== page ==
Beginning oxygen therapy requires a way for you to receive the oxygen. Typically, either through a mask, tracheostomy or nasal cannula. A nasal cannula is how most users will be receiving oxygen during oxygen therapy. The nasal cannula is a flexible tube that is placed underneath the nose with two prongs that are placed inside the nostrils, through which the oxygen is delivered. Because the oxygen nose piece is less invasive than a face mask and allows the patient to talk and eat freely, nasal cannulas are the most common method for administering oxygen therapy.
Placement of the nasal cannula is important and choosing the right size cannula is another essential part of ensuring that you have the most comfortable fit. Without the correct size and type of nasal cannula, you may experience more discomfort from the oxygen nose piece than you should.
To find the right nasal cannula placement, insert the prongs of your oxygen nose piece into your nostrils, then take the oxygen tubes on either side of your face and lift the tubes, placing them over your ears like you would glasses. Then, use the slider that holds the tubes where they come together under your chin to adjust the fit. The tubes of your nasal cannula should fit snugly over the tops of your ears and against your jaw and chin. You should have enough room to fit two fingers between the tubing and your chin for the most comfortable nasal cannula fit. If you are able to wear it comfortably after a couple uses, you are wearing it correctly.
Since there are different sizes of nasal cannulas available, it is important to choose the correct size for your nostril size and shape. The oxygen nose piece should fit snugly into your nostrils without coming out, but it is important to make sure it does not go too far back into the nostril either. With proper nasal cannula placement, the oxygen nose piece should feel comfortable when placed inside the nostrils, without any rubbing or pinching. Rubbing against your nostrils probably indicates that the oxygen nose piece is too large, while pinching indicates that it is the wrong size for your nose shape.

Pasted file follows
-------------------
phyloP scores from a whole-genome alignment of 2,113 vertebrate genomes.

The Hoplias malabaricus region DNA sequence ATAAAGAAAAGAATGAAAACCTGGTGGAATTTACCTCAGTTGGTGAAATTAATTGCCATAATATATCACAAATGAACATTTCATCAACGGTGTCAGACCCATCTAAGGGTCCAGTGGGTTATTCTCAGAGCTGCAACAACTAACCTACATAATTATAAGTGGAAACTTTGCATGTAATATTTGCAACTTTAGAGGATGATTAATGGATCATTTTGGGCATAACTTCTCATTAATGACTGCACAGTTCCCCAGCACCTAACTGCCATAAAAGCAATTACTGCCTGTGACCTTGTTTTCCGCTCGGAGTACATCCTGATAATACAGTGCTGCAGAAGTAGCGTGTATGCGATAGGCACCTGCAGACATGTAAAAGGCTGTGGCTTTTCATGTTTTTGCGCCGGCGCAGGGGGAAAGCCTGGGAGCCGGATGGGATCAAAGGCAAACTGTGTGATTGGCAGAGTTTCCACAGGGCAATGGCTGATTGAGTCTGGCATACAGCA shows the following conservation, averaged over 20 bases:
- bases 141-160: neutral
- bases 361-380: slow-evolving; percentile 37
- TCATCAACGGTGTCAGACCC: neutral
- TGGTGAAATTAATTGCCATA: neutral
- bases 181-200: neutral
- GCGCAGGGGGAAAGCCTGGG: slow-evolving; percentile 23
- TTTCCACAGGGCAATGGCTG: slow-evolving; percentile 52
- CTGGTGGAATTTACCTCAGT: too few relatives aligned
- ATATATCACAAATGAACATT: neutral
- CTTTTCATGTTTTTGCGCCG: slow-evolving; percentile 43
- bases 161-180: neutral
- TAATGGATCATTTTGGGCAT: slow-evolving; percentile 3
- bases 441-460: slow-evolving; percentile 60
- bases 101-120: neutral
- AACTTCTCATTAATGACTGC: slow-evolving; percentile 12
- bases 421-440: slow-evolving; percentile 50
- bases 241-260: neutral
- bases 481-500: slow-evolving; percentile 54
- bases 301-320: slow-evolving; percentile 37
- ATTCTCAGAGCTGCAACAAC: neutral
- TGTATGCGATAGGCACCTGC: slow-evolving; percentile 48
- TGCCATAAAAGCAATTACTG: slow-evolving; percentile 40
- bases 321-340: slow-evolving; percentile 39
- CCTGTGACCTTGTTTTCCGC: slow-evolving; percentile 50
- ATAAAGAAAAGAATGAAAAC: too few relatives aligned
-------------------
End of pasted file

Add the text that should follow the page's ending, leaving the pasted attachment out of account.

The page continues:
Nasal Cannula Tips
If you find that you are experiencing discomfort, irritation or slipping while wearing your nasal cannula, you may want to try some of the following tips. It may be that your nasal cannula placement is not quite right, or you may need to try a few modifications to find the most comfortable nasal cannula set-up for you. Here are some things you can try.
· Adjust the slider so your tubes are higher and tighter on your cheeks. This can help keep the tubing from moving around as much, thereby reducing excess friction.
· Use fabric medical tape to tape the tubes securely behind your ears to minimize movement and friction.
· Use fabric medical tape or oxygen tube covers to relieve any friction or irritation you experience between the tubes and your skin.
· Try switching to a softer or thinner tubing, which can relieve irritation and pressure on your face and ears.
· Try a different nasal cannula placement by turning your nasal cannula so that the tubes go down the back of your neck with the slider resting behind your head at the base of your neck.
If, after trying each of the tips above, you still find that you are unable to find the most comfortable nasal cannula placement, you may need some additional solutions. Some people experience skin irritation and nasal dryness with nasal cannula use. Thankfully, most of these complications can be resolved easily with the following solutions.
· Humidified oxygen: Can help relieve dry nasal passages or minimize nose bleeds from oxygen use.
· Saline spray: An effective solution for dry nasal passages and nosebleeds resulting from oxygen use.
· Oxygen tube covers: Reusable covers that can comfortably protect your skin from irritation caused by friction from the tubing.
· Water-based lubricant: Helps relieve irritation and soreness from the oxygen nose piece rubbing the insides of the nostrils when applied in a thin layer on the ends of the prongs.
· Make sure you clean you nasal cannula daily with a rubbing alcohol or by soaking them in warm water with a minimal amount of dish soap and regular white vinegar. Be sure to rinse it out thoroughly with hanging it to dry before using it again.
· Also ensure you replace the nasal cannula every few weeks.
Part of this blog was published by Inogen